David Yarrow is a British fine-art photographer, conservationist and author. He has travelled to isolated locations to capture images of wildlife, indigenous communities and landscapes. Known for his oversized, monochromatic images, David’s approach is as immersive as it can be. Continue reading »
Choose the People’s choice award for Wildlife Photography of the Year. Browse the 25 photographs featured below and vote for the one you think should win this year’s People’s Choice Award.
More than 49,000 images are entered into Wildlife Photographer of the Year every year, but our panel of judges can only award 100 winners. Each year the Natural History Museum chooses an additional 25 of the best images from the latest competition shortlist. We then ask the public to help us select the recipient of the People’s Choice Award.
The winner will be announced on 10 February 2021.
Andy spent five weeks watching the mountain hares near Tomatin in the Scottish Highlands, waiting patiently for any movement – a stretch, a yawn or a shake – which typically came every 30 to 45 minutes. Continue reading »
Simon Needham is a humanitarian and a wildlife photographer. He takes pictures of white lions to show the world the beauty of this rare color mutation of the lion. Continue reading »
The Natural History Museum in London has announced this year’s People’s Choice Awards, where fans of wildlife photography are asked to submit their pick for the top image. The winner will be showcased alongside the other winners of the competition in the Wildlife Photographer of the Year Exhibition in the Natural History Museum until July 4, 2021. Continue reading »
Photographer Sergey Gorshkov’s picture wins the Wildlife Photographer of the Year grand title with an ethereal image of a Siberian tiger scent-marking a gnarled fir tree in the Russian Far East.
The picture, titled The Embrace, shows the intimate moment an endangered Siberian tiger hugs an ancient Manchurian fir tree to mark it with her scent. It took Russian photographer Sergey Gorshkov over 11 months to capture using motion sensor cameras. Her Royal Highness The Duchess of Cambridge announced the image as the grand title winner in the Wildlife Photographer of the Year competition, which received over 49,000 entries.
Winner – Animals in their Environment and Garand Title Winner: The embrace by Sergey Gorshkov, Russia Winner 2020
With an expression of sheer ecstasy, a tigress hugs an ancient Manchurian fir, rubbing her cheek against bark to leave secretions from her scent glands. She is an Amur, or Siberian, tiger, here in the Land of the Leopard National Park. Gorshkov installed his first proper camera trap in January 2019, opposite this grand fir. But it was not until November that he achieved the picture he had planned for, of a magnificent tigress in her Siberian forest environment. (Sergey Gorshkov/Wildlife Photographer of the Year) Continue reading »
As the British Wildlife Photography Awards is celebrating its 10th anniversary, a retrospective traveling outdoor exhibition has been set up. For the first time, the exhibition will feature all the overall winners, selected category winners, and highly commended images. Continue reading »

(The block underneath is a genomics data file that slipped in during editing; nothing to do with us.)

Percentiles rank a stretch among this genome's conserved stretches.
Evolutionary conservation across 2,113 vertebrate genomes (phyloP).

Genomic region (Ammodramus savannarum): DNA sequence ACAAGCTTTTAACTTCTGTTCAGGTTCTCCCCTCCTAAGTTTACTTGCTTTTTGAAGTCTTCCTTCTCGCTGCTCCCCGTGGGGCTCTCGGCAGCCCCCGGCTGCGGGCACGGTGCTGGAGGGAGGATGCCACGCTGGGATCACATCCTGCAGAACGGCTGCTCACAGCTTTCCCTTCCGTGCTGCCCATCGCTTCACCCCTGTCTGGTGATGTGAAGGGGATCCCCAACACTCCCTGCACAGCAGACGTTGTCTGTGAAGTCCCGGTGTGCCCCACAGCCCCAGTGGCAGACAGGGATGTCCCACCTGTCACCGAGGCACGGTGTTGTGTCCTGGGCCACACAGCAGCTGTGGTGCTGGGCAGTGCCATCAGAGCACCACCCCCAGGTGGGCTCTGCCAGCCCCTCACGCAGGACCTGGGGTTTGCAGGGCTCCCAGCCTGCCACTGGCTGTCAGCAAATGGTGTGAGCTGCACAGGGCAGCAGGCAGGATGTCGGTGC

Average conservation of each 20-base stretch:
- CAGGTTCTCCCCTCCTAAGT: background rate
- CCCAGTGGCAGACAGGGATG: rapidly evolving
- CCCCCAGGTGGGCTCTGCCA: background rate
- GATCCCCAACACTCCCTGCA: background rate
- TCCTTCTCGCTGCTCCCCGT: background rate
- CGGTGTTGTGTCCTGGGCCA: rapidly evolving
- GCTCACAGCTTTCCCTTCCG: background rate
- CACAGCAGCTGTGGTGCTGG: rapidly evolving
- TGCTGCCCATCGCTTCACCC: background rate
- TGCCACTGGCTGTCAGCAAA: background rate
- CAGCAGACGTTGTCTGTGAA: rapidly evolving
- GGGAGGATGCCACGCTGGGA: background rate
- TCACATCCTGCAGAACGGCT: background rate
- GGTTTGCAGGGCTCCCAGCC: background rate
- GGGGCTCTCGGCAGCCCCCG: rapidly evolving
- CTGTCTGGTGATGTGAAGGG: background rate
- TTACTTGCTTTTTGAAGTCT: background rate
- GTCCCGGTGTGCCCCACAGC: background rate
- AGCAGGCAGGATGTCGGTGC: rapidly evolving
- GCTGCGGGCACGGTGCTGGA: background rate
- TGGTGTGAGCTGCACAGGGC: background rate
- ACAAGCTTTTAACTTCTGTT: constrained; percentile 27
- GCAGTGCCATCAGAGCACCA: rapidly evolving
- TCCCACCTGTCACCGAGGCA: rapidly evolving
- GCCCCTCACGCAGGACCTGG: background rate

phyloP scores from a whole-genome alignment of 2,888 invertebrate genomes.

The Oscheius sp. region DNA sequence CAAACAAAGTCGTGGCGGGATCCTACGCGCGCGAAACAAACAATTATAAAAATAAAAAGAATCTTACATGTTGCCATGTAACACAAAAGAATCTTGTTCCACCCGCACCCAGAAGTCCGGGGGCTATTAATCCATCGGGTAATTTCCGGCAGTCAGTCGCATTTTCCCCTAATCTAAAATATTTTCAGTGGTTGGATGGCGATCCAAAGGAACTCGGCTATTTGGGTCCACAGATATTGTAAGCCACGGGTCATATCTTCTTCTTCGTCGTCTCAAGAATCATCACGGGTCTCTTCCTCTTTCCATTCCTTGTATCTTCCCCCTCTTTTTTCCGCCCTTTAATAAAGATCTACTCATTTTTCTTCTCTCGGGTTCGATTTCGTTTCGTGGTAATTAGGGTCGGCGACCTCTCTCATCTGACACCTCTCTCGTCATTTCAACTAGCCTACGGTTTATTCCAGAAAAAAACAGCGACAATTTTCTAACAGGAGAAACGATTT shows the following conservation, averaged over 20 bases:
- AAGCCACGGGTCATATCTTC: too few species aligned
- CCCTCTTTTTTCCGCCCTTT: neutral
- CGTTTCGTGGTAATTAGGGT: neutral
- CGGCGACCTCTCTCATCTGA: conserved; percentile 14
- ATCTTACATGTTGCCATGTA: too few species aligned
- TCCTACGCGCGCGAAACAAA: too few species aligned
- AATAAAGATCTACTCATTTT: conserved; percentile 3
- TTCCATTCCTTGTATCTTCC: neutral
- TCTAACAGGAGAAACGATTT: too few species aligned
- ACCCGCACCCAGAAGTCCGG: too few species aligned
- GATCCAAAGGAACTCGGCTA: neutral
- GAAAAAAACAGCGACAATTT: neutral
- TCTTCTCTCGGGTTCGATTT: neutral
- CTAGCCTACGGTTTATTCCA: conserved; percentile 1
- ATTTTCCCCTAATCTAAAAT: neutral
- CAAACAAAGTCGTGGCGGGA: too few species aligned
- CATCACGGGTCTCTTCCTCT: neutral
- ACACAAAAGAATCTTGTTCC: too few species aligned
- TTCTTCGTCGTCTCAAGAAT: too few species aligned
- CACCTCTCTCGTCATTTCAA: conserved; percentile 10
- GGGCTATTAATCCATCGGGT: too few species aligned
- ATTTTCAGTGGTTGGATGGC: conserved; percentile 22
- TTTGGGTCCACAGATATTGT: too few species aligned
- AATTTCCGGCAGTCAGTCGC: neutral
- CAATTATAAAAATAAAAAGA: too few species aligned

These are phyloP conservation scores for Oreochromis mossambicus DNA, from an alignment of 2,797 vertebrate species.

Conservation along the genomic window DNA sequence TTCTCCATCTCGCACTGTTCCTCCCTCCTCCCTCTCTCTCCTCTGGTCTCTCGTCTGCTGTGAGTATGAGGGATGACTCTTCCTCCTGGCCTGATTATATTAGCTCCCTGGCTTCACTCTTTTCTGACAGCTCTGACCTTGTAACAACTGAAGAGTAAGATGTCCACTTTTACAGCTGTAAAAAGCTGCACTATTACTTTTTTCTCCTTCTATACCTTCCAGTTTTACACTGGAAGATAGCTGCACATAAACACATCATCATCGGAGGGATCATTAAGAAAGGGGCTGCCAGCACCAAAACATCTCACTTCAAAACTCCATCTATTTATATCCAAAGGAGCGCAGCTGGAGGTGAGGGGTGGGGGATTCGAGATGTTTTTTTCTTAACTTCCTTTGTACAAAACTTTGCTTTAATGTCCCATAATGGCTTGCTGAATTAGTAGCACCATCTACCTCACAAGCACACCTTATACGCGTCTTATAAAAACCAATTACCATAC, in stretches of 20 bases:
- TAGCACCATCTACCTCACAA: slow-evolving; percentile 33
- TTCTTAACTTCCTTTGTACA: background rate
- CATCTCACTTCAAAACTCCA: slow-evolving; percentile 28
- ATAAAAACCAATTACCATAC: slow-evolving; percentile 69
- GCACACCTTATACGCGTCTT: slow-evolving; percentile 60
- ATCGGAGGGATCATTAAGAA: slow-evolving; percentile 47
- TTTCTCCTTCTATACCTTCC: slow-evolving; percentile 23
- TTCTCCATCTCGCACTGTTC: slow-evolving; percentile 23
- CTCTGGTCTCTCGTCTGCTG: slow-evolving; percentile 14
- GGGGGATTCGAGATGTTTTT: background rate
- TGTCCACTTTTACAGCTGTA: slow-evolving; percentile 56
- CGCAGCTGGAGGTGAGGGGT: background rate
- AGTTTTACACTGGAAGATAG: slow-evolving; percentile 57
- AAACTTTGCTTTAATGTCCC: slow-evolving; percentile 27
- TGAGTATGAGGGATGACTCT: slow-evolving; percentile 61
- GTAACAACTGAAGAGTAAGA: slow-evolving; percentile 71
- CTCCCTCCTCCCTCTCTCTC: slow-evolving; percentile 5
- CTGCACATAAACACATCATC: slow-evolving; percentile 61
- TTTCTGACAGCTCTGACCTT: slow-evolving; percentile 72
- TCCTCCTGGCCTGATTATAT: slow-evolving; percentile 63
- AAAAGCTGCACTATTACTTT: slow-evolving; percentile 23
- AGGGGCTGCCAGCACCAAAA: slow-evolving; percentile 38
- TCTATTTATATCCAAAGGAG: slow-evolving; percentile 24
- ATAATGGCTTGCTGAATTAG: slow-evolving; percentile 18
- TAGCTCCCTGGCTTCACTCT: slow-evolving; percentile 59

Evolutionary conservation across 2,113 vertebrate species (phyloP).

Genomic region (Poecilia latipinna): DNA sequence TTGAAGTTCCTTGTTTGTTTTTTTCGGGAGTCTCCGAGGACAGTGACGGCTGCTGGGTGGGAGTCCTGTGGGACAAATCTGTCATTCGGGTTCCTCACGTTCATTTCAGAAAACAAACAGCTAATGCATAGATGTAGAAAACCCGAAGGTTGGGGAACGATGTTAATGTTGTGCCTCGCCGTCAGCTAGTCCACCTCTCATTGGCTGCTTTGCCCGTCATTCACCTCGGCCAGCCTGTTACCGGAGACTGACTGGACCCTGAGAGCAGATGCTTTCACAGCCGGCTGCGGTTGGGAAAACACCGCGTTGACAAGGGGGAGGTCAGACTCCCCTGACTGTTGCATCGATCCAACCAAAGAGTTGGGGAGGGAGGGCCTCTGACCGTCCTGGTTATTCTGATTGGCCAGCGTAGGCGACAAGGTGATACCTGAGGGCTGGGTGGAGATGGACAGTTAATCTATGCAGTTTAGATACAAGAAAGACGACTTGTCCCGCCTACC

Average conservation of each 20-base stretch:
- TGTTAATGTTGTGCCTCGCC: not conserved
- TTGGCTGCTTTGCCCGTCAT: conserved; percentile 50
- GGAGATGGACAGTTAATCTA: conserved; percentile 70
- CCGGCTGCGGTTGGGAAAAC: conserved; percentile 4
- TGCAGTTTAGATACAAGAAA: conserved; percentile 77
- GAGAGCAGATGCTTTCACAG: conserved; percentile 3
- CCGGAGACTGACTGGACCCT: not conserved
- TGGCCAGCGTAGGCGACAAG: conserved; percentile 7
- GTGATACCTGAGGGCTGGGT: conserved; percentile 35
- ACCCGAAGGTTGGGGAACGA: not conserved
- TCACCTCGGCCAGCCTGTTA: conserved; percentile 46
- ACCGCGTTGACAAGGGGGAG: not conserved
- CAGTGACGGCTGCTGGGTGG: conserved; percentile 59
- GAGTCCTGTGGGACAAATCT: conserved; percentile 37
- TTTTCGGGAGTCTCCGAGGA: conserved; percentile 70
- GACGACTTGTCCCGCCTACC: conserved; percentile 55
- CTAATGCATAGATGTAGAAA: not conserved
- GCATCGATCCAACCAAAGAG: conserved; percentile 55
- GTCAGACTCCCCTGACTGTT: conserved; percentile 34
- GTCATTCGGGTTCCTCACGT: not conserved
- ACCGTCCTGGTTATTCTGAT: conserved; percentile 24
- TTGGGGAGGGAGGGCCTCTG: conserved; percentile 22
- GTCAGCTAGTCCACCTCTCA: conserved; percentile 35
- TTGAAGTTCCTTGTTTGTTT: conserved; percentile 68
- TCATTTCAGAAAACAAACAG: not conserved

In what is no doubt a world first, the Isolation Wildlife Photography Awards was set up to showcase wildlife photos and video created during a global lockdown. The winners have now been announced, celebrating what photographers can achieve when faced with a rather unusual creative challenge.
The competition aimed to encourage keen photographers to engage with wildlife “on their doorstep,” such as in a back garden or even within the home.
A prodigious climber and phlegmatic twilight hunter, the Zoropsis spinimana spends most of the day hidden under rocks, barks and sometimes even behind the furniture of our homes, and then starts the hunting activity at night. Unlike many other spiders, it does not weave the web but hunts in ambush, making lightning-fast sprints that leave no escape for the small invertebrates it feeds on. It is a generally shy and non-aggressive species, the bite (used only if surrounded or in the presence of offspring) has an effect similar to a bee sting.
Camera: Canon EOS 7D mkII | Lens: Laowa 15mm Macro | Shutter Speed: 1/30s | Aperture: f/16 | ISO: 2500 | Yongnuo YN24EX twin flash Continue reading »
Whenever This Woman Comes Across A Dead Animal, She Creates A Beautiful Memorial For It And Here Are Most Mesmerizing Ones
Amanda Stronza is an anthropologist, professor, and photographer, passionate about wildlife and the people who live closest to wild animals all over the world. If you visit her Instagram profile, you’re gonna find hundreds of breathtaking pictures capturing the incredible lives of all kinds of wild animals. However, you’re gonna notice that some of the photos are a bit different. Continue reading »
The fifty-sixth Wildlife Photographer of the Year exhibition will immerse you in the breathtaking diversity of the natural world.
Explore some of the world’s richest habitats, see fascinating animal behaviour and get to know some extraordinary species. Go deeper and discover the surprising – and often challenging – stories behind the images during a time of environmental crisis. Each image has been selected by a panel of international experts and showcases some of the best wildlife photography in the world.